The Jeffrey Sachs Project: Environment, Poverty and Healthcare on a Global Scale – BIO
Voices Against Indifference Initiative
The Jeffrey Sachs Project: Environment, Poverty and Healthcare on a Global Scale
September 2002 – April 2003
Jeffrey D. Sachs is the Director of The Earth Institute and Professor of Sustainable Development at Columbia University and a Research Associate of the National Bureau of Economic Research. He was formerly Director of the Center for International Development (CID) and Harvard Institute for International Development (HIID), and the Galen L. Stone Professor of International Trade at Harvard University. In January 2002 Professor Sachs was appointed by Secretary General Kofi Annan as his Special Advisor on the Millennium Development Goals. During 2000-2001, he was Chairman of the Commission on Macroeconomics and Health of the World Health Organization, and from September 1999 through March 2000 he served as a member of the International Financial Institutions Advisory Commission established by the U.S. Congress. Sachs serves as an economic advisor to governments in Latin America, Eastern Europe, the Former Soviet Union, Asia and Africa. He also serves as Co-Chairman of the Advisory Board of The Global Competitiveness Report, and has been a consultant to the IMF, the World Bank, the OECD, and the United Nations Development Program. In February 2002 Nature Medicine stated that Sachs “has revitalized public health thinking since he brought his financial mind to it.” He was cited in The New York Times Magazine as “probably the most important economist in the world” and in the December 1994 Time Magazine issue on 50 promising young leaders as “the world’s best-known economist.” In 1997, the French magazine Le Nouvel Observateur named Professor Sachs as one of the world’s 50 most important leaders on globalization. His syndicated newspaper column appears in more than 50 countries around the world, and he is a frequent contributor to major publications such as the New York Times, the Financial Times of London, Scientific American, and the Economist Magazine.
Sachs is the recipient of many awards and honors, including membership in the American Academy of Arts and Sciences, Harvard Society of Fellows, and the Fellows of the World Econometric Society. He is a member of the Brookings Panel of Economists, the Board of Advisors of the Chinese Economists Society, and several other organizations. He received Honorary Degrees from St. Gallen University in Switzerland in 1990, the Universidad del Pacifico in Peru in 1997, Lingnan College of Hong Kong in 1998, Varna Economics University in Bulgaria, and Iona College of New York in May 2000. Professor Sachs has delivered the Lionel Robbins Memorial Lectures at the London School of Economics, the John Hicks Lectures at Oxford University, the David Horowitz Lectures in Tel Aviv, the Panglaykim Lectures in Jakarta, the Okun Lectures at Yale and many other distinguished lecture series. In September 1991 he was honored with the Frank E. Seidman Award in Political Economy, in June of 2000 he received the Bernhard Harms Prize in Kiel, Germany, and in June 2002 he was presented with the Distinguished Public Service Award of the Secretary of State’s Open Forum.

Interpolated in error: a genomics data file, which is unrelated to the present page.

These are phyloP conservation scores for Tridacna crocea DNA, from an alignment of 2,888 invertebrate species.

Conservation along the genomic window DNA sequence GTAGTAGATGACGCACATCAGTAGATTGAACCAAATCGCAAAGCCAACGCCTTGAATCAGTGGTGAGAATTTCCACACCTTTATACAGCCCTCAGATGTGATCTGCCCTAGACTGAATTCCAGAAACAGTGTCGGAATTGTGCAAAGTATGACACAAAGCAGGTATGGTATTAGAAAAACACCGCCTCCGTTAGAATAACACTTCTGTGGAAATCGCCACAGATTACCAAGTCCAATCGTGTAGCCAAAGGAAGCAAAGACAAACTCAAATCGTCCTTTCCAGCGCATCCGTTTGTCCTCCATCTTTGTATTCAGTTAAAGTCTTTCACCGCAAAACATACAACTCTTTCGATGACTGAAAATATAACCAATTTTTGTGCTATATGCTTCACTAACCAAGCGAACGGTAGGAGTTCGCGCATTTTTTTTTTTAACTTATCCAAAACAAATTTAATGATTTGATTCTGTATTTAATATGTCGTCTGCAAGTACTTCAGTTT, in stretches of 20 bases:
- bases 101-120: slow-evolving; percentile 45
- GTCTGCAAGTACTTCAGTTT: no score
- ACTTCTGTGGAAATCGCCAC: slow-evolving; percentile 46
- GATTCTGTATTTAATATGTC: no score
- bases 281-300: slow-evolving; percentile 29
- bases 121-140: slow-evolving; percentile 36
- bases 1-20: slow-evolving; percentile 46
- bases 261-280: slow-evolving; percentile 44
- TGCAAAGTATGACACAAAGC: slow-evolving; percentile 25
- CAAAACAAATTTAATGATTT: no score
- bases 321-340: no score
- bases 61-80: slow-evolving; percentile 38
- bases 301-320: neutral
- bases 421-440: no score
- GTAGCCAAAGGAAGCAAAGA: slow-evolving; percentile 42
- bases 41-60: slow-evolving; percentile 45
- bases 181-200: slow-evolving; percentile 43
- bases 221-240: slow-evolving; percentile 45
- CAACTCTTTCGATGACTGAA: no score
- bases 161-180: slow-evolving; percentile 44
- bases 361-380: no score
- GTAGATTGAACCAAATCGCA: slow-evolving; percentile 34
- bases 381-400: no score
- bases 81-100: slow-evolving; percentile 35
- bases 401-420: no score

During 1986-1990, Sachs was an advisor to the President of Bolivia, and in that capacity helped to design and implement a stabilization program which reduced Bolivia’s inflation rate from 40,000 percent per year to the current rate of 10 percent per year. Sachs is also one of the architects of Bolivia’s debt buyback program of 1988, which was the first case of a debt reduction program in the 1980s, and which successfully cut Bolivia’s commercial bank debt by half. The Bolivian buyback became an important milestone in resolving the developing country debt crisis. During 1988-90, Sachs also advised the Governments of Argentina, Brazil, Ecuador, and Venezuela on various aspects of financial reform.
In 1989, Sachs advised Poland’s Solidarity movement on economic reforms, and at the request of the Solidarity leadership, prepared a draft program of radical economic transformation. After August 1989, he advised Poland’s first post-communist government on the introduction of radical economic reforms in 1990 and 1991. In January 1999, Sachs received the Commanders Cross of the Order of Merit of the Republic of Poland, a high Polish national honor bestowed by the President of the Republic of Poland.